NSW Maritime Boating Safety Officers will be out in force this weekend on NSW waterways to conduct Operation Paddle Safe.
Trevor Williams, Acting General Manager Maritime Operations, said the campaign aimed to educate canoe and kayak paddlers on boating safety and remind them of new lifejacket requirements.
'Canoes and kayaks are classified as vessels and must comply with NSW legislation,' Mr Williams said. 'Paddle craft are very portable and can be used in diverse areas – from busy harbours through to remote inland waterways.
They sit low in the water, making it difficult for skippers of other vessels to see them in some situations. People on paddle craft should take care when near other vessels and when crossing channels. It is important to be clearly visible at all times on the water.'
Mr Williams said conflict between canoes or kayaks and power vessels was a possibility when the available water was restricted, particularly in busy waterways such as Sydney Harbour. 'This is why, if you’re a paddler, it is crucial to always put your safety first,' Mr Williams said.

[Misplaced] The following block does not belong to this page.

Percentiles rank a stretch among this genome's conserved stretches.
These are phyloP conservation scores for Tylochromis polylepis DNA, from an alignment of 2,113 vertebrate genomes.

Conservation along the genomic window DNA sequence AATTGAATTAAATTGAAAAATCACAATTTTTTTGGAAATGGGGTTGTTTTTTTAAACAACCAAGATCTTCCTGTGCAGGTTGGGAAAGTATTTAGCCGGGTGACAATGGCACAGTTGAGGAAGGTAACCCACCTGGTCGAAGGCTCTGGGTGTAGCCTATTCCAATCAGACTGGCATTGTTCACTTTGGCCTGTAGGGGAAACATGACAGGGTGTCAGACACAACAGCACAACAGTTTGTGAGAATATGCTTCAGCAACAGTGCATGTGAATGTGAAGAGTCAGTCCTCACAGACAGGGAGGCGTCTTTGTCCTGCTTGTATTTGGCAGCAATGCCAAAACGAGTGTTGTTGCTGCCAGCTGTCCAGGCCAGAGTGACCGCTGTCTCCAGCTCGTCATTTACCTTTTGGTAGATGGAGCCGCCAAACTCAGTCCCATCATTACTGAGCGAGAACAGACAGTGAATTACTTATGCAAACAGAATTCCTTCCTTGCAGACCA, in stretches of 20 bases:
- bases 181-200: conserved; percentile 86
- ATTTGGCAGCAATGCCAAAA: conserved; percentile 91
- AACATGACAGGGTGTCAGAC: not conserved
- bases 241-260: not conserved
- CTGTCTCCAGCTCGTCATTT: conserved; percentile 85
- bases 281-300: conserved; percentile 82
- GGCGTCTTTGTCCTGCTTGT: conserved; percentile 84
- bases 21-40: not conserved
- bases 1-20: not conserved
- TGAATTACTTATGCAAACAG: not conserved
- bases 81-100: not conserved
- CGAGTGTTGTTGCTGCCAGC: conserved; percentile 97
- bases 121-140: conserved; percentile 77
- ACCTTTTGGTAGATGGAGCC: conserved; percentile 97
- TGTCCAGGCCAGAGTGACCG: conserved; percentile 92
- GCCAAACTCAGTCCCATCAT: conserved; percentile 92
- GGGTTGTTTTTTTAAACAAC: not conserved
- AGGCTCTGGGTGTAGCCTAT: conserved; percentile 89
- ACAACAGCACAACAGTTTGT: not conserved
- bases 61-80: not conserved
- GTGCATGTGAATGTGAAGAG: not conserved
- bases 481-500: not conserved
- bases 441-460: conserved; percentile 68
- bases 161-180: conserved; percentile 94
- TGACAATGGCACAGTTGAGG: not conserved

'If you intend paddling to remote areas, tell someone where you are going and when you intend to return. Between sunset and sunrise, a torch is a minimum requirement, but it is strongly recommended that the craft has all-round white light visible in every direction.'
According to industry estimates there are more than 54,000 canoe and kayak paddlers in NSW and NSW Maritime recommends paddlers take the following precautions:
· Wear highly visible clothing;
· paddle in tight formation;
· stay close to the shore line;
· keep to the starboard side of the channel,
· do not cross close ahead of larger vessels; and
· paddle during daylight hours or adhere to light requirements.
Lifejacket legislation requires paddlers to wear a lifejacket in the following circumstances:
· on enclosed waters more than 100m from shore (*Type 1, **2 or ***3);
· on open waters at all times (1, 2 or 3)
· on alpine waters at all times (1 or 2). Operation Paddle Safe will continue until Sunday, 6 November
. *Type 1 lifejacket - has a collar designed to keep the wearer’s head above the surface of the water and manufactured in highly visible colours;
**Type 2 lifejacket – no collar, designed more for active sports, in highly visible colours;
***Type 3 lifejacket – almost identical to a type 2 but in fashion rather than highly visible colours.